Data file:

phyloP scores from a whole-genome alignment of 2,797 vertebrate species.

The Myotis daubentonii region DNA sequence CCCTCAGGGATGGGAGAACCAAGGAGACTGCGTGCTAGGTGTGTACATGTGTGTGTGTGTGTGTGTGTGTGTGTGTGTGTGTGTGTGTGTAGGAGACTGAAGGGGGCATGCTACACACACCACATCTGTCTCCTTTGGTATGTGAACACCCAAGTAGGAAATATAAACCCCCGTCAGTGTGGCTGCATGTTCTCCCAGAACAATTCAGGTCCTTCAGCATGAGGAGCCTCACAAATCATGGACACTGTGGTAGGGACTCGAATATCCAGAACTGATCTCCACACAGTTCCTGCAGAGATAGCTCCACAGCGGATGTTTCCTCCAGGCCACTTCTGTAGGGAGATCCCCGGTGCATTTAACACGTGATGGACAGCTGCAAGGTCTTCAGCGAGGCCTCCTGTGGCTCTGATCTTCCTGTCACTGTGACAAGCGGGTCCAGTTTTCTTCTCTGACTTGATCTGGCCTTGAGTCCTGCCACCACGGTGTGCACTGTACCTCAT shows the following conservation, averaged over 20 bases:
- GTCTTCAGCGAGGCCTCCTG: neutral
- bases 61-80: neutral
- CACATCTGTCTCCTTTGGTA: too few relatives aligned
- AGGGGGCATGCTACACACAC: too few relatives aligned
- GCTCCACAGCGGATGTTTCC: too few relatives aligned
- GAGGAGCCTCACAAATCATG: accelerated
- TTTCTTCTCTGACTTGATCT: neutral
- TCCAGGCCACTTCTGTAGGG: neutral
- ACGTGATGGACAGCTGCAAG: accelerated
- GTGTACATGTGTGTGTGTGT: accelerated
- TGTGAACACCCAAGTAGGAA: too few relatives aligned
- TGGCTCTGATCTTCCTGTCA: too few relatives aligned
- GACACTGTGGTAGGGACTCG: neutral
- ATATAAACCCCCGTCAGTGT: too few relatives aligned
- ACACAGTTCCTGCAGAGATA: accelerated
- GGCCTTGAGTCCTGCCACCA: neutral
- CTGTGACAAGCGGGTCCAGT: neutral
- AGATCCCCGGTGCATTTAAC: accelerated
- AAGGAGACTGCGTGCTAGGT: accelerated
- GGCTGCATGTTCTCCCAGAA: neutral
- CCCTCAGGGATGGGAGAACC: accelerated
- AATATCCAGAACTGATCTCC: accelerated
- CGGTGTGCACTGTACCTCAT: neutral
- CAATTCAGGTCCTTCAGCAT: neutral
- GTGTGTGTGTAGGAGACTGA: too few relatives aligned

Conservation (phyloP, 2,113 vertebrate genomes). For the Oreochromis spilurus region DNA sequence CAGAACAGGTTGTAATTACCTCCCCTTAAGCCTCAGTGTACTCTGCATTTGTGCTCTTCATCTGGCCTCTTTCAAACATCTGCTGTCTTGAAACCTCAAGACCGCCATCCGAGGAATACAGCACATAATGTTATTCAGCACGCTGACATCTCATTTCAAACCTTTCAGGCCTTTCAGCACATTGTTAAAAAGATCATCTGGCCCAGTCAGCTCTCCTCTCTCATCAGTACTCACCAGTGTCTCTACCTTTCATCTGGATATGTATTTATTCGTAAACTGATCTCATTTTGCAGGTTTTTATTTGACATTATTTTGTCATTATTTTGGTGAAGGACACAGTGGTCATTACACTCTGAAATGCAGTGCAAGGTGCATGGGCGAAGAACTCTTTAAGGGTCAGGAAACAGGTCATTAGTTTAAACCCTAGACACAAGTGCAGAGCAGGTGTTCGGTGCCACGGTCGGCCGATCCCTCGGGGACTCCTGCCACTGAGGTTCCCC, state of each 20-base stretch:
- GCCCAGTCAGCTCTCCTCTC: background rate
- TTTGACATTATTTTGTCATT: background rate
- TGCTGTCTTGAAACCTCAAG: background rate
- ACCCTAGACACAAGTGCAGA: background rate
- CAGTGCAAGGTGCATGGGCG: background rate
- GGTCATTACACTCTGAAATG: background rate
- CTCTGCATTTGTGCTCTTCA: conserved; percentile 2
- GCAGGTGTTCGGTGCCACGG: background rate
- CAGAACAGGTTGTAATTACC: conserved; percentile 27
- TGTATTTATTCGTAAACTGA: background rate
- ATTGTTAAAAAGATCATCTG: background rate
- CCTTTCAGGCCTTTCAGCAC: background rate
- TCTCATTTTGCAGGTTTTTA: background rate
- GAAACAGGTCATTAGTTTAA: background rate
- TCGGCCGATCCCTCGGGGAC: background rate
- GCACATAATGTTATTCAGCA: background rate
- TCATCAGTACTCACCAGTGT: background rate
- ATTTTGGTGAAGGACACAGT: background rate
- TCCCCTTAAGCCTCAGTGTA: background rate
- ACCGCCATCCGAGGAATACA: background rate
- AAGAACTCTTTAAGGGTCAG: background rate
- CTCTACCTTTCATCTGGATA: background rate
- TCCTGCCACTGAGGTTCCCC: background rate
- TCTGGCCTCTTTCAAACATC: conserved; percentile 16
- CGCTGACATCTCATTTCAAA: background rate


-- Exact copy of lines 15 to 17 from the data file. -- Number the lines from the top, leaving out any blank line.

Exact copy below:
- GACACTGTGGTAGGGACTCG: neutral
- ATATAAACCCCCGTCAGTGT: too few relatives aligned
- ACACAGTTCCTGCAGAGATA: accelerated